Page 11

The Sisters

by Helen Chappell “Look at her. She’s 60 if she’s a day, and she dresses like a little doll,” my Aunt Ha would say. From the vantage point of her secondfloor porch, she had an excellent view of both the Presbyterian and Episcopalian churches across the street. It was a front-row seat for weddings, funerals and church services, and we spent many hours sitting out there, sipping iced tea while my female relations observed unfolding events. My aunts were named Wahalla Arintha, Pearl Hazel, and Aurora Zora. My mother was Helen May, but family legend said my grandfather wanted to name her Hyacinth until my grandmother put her foot down. So, Mom was Helen, and I was Helen, too, narrowly missing being named Hyacinth, Jr. Collectively, my mother and my aunts were a force of nature. Sure, there was an uncle at either end of the Bruckart family succession, but it was the women in the family who wielded the power, as far as I could see. This was a good thing, because I never thought I couldn’t do anything a man could do. “Oh, here comes the bride now! Doesn’t she look pretty?” Pearl would say. “Look at all that lace!”

“I heard they had to get married,” my mom would say. “Oh, look. there’s Mary Barkley. I didn’t know she knew them. Her sister’s back in the hospital again.” “And that husband of hers,” my Aunt Aurora would say, rolling her eyes significantly, because my cousin Sue and I were in a corner, playing with our paper dolls and absorbing it all. Whatever that husband of hers did or didn’t do, we never found out, because it evidently wasn’t something you talked about in front of the children. The aunts paired off. Aurora and Pearl, the two younger, were best friends, and lived in the town next to us. Mom and Aunt Ha were best friends and lived in the same town. In fact, my Aunt Ha (baby talk for Walhalla) spent almost as much time raising my brother and me as our mom did. Aunt Ha and my Uncle Finny (odd names run in my family) had a daughter, Judy, who was about eight years older than me, and my complete idol. I often sat at her feet and listened to her worldly wisdom as a lofty high school, then college, student. I thought she was incredibly sophisticated, and for a small provincial town, she was. She turned 11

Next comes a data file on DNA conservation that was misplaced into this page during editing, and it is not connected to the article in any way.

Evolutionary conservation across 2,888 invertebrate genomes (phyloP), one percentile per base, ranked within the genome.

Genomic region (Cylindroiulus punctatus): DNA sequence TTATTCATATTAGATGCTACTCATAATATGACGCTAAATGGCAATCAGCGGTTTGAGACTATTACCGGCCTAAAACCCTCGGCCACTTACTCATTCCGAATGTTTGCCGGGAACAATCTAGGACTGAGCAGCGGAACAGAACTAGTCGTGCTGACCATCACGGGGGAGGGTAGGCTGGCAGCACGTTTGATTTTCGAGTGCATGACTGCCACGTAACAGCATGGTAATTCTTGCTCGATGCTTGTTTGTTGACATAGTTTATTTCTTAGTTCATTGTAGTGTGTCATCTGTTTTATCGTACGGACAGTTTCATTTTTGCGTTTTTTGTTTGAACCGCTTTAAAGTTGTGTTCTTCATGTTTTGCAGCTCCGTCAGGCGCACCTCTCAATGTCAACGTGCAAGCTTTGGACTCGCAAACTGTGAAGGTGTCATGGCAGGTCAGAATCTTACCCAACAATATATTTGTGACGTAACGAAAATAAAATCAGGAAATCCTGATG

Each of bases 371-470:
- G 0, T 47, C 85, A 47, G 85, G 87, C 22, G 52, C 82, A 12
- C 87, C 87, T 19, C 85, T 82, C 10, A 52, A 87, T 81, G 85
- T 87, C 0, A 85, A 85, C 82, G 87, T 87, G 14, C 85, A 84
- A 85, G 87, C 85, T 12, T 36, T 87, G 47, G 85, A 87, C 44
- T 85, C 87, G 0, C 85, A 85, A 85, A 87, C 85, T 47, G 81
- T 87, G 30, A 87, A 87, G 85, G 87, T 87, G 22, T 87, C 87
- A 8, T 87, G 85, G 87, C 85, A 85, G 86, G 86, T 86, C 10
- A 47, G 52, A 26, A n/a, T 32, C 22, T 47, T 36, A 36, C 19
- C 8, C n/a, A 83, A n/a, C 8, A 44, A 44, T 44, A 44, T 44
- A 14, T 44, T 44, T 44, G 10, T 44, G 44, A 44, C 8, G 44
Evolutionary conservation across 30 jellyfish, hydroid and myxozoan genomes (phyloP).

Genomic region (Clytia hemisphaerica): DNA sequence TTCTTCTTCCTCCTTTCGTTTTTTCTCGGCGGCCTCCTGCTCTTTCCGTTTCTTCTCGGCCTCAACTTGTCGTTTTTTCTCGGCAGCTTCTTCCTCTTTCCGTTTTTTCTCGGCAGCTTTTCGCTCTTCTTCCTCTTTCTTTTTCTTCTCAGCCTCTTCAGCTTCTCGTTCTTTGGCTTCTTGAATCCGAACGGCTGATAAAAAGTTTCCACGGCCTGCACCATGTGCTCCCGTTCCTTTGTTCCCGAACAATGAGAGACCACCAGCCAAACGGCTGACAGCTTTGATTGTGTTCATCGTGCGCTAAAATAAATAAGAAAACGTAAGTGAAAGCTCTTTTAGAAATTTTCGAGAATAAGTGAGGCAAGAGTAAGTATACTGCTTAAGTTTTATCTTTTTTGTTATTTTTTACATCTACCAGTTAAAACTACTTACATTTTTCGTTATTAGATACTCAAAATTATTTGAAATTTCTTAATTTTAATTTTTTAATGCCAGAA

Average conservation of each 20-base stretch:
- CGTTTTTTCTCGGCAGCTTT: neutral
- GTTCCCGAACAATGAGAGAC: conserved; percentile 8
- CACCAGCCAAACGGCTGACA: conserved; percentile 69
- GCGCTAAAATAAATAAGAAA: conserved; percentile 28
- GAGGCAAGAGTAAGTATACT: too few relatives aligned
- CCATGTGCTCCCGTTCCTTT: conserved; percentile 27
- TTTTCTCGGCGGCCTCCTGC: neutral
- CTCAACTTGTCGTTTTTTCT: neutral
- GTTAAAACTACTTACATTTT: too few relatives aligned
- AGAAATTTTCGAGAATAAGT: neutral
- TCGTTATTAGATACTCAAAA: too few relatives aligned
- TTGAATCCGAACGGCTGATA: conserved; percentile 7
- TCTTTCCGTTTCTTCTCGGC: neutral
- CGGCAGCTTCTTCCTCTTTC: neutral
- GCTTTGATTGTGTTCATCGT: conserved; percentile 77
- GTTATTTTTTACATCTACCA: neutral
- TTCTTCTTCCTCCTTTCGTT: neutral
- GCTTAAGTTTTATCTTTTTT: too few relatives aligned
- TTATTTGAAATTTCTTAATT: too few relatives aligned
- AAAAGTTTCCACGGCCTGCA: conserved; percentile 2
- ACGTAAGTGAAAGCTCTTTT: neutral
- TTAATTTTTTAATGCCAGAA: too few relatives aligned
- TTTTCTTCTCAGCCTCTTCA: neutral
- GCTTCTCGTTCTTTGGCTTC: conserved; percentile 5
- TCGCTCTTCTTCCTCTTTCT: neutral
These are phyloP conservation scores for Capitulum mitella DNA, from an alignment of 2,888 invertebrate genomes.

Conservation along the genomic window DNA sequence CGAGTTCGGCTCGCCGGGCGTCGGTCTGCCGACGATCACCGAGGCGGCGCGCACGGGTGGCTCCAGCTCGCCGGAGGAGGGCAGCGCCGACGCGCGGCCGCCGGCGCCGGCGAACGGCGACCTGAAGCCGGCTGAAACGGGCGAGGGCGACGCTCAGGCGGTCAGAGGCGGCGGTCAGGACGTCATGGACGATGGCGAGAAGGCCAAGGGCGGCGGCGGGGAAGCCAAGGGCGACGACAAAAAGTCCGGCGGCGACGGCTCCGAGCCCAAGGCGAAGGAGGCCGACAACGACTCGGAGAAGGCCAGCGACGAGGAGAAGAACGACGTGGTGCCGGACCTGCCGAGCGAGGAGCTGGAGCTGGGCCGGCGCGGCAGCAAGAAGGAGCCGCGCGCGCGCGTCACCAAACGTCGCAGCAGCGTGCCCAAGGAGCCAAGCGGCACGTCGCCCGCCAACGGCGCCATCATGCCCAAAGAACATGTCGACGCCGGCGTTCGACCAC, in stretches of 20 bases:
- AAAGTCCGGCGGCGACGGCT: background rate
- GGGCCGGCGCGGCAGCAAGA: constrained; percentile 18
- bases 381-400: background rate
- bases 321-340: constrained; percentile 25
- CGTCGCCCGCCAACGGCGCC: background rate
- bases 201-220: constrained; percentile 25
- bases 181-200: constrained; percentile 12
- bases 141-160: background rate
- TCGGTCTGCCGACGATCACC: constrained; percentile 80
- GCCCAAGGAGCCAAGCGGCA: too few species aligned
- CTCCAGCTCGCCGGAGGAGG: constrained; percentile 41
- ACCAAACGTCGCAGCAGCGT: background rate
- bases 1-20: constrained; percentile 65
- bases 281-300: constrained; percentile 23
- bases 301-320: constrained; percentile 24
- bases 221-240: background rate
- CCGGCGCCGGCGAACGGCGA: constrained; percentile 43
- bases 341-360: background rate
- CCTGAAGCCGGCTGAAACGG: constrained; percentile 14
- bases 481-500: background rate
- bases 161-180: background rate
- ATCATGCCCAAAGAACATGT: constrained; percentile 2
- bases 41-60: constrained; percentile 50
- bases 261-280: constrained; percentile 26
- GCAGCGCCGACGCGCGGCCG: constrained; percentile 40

February 2016 ttimes web magazine  

Tidewater Times February 2016

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